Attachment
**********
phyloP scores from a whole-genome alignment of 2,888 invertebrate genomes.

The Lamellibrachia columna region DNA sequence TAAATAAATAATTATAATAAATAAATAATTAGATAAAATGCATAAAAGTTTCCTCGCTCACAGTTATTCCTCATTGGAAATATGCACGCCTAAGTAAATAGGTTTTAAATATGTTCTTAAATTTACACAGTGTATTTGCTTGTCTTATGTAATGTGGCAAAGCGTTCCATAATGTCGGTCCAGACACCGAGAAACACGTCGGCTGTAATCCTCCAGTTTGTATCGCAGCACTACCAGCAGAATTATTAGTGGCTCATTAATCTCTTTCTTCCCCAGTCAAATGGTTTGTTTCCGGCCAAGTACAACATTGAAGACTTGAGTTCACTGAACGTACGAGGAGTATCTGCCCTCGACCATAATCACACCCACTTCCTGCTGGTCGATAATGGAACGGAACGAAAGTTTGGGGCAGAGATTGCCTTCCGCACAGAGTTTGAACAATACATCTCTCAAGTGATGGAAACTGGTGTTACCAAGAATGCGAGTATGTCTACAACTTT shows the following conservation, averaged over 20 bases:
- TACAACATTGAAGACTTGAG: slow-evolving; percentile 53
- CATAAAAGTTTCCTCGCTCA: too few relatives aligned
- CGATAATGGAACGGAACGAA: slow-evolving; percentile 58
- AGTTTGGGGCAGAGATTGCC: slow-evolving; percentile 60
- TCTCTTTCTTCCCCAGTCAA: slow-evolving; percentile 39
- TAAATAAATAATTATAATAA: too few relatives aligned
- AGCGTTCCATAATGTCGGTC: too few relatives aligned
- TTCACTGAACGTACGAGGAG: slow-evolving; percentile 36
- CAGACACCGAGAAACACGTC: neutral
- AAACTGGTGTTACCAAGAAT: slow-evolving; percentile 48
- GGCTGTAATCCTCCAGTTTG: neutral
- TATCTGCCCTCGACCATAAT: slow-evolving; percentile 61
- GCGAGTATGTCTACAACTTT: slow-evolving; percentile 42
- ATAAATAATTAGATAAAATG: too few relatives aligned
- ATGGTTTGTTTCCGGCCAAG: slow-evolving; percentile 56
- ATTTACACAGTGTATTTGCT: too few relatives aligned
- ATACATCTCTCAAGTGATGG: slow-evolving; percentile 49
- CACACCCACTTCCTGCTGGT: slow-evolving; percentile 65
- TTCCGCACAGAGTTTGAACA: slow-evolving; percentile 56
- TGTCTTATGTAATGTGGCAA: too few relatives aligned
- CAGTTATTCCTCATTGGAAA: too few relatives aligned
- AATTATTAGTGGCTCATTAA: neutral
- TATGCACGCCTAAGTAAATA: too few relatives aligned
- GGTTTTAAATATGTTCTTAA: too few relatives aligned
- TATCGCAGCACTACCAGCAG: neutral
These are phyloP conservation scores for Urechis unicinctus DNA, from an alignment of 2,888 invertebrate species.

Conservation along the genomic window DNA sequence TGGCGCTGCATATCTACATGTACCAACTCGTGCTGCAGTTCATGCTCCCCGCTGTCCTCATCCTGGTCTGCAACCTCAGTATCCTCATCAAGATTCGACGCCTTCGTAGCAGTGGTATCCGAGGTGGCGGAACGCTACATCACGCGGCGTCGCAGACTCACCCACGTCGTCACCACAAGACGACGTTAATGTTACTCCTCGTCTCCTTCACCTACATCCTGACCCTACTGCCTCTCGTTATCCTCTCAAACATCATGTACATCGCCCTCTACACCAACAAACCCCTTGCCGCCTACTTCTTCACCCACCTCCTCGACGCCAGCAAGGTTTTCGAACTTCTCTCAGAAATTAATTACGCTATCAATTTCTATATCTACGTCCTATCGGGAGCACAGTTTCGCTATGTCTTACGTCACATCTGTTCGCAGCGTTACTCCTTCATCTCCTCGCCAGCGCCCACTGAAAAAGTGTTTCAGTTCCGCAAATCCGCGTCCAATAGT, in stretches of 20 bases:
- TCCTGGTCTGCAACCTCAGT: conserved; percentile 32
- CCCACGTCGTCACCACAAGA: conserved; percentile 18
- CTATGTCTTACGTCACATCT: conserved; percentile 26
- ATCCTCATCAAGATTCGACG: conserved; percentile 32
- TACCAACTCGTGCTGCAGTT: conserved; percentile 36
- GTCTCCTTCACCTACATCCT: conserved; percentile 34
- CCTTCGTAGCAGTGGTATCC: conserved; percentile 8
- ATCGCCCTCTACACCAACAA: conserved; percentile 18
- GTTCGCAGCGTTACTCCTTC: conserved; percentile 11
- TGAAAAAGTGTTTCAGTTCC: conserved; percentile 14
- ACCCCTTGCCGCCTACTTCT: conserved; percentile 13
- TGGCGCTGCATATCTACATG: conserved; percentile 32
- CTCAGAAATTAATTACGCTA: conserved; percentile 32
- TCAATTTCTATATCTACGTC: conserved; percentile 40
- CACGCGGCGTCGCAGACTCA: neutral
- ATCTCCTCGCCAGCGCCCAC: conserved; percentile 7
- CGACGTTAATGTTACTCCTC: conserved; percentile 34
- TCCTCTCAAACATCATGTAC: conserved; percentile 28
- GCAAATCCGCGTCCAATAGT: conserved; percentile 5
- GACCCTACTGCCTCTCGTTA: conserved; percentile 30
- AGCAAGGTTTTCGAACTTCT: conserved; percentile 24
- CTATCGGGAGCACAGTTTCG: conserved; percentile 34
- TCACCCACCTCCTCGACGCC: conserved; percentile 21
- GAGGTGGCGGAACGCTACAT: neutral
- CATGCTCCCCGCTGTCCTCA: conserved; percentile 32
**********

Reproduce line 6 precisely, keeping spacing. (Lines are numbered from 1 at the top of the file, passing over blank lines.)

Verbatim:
- AGTTTGGGGCAGAGATTGCC: slow-evolving; percentile 60